If God loves every man the same, no man can be a stranger.

If you have the slightest interest in ballet, this Romeo and Juliet must be high on your shopping list. I gave this the grade of "A+." The L'OperaDou jury awarded an "A-." We usually use the higher of the two grades in this situation, so the A+ stands. Now for some screenshots.

Let's start with the most interesting role in this production after Romeo and Juliet---the head harlot---here played by the great character dancer Laura Morera. Macmillan invented the 3 harlots. They are constantly in action in all the street scenes adding zest and continuity. Romeo and his friends treat the harlots like pals. Laura is the harlot standing on the left; she is frustrated because she can't find Romeo. The two other harlots (Sian Murphy and Isabel McMeekan) are smooching with Benvolio and Mercutio:


Now we see Romeo (Carlos Acosta) and the head harlot. This shot was made from somewhere on stage. There are a number of other views like this that add a motion picture flavor to this recording. Romeo is a Montague. Benvolio is a Montague also; Mercutio, Romeo's best friend,  is related to the Prince of Verona.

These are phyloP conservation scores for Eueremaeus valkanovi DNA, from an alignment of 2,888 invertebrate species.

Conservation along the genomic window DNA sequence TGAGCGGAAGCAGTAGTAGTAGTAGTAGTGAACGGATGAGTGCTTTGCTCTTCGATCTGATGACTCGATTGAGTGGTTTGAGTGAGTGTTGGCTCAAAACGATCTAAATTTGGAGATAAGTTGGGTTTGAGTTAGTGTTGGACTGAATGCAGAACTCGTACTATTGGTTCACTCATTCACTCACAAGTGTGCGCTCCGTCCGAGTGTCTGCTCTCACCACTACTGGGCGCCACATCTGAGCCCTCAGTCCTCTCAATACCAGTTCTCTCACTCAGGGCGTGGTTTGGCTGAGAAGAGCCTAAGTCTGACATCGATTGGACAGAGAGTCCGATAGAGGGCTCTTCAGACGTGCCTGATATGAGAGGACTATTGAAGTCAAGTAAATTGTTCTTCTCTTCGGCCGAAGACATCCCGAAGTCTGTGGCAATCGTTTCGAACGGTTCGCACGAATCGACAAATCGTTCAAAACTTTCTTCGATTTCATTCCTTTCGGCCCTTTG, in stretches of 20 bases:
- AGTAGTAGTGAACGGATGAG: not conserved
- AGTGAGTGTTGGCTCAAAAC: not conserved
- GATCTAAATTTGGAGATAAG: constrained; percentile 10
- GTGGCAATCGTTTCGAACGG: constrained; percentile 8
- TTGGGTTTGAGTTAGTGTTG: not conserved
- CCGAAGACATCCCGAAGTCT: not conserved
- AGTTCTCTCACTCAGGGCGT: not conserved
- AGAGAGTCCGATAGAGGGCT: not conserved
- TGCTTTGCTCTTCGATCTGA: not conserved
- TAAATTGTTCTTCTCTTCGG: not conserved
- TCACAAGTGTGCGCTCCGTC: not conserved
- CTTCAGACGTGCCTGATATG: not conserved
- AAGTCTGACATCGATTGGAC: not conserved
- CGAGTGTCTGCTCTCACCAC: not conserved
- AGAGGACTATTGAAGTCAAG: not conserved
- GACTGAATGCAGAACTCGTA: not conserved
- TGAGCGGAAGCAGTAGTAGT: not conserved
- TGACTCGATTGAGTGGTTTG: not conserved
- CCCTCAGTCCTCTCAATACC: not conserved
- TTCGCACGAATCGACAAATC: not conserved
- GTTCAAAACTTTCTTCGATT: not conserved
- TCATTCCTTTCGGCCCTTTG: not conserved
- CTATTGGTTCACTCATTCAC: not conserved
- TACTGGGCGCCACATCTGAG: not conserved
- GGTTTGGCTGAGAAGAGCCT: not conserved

Now we meet the menacing Tybalt (Thiago Soares) nephew to the house of Capulet. Tybalt doesn't like the harlots, maybe because he's a self-righteous prude or maybe because he doesn't want the harlots to scandalize his precious cousin, a girl named Juliet. She lives in the Capulet house on the market square and, though now of marriageable age, still plays with dolls:


The Montague and Capulet families and their retainers have been feuding for a long time. This time the antics of the harlots spark a huge sword fight in the square. The Prince of Verona (Gary Avis) arrives to put down the disturbance:


Now, standing to answer to the Prince, we see Lady Montague (Francesca Filpi), Lord Montague (Alastair Marriott), Romeo, Mercutio (José Martin), and Benvolio (Yohei Sasaki):


And on the other side of the dead and wounded we see Tybalt, Lord Capulet (Christopher Saunders), and  Lady Capulet (Elizabeth McGorian):


Paris (David Pickering) is related to the Prince. He has asked to marry Juliet (Tamara Rojo) and is regarded as a good catch by Lord and Lady Capulet: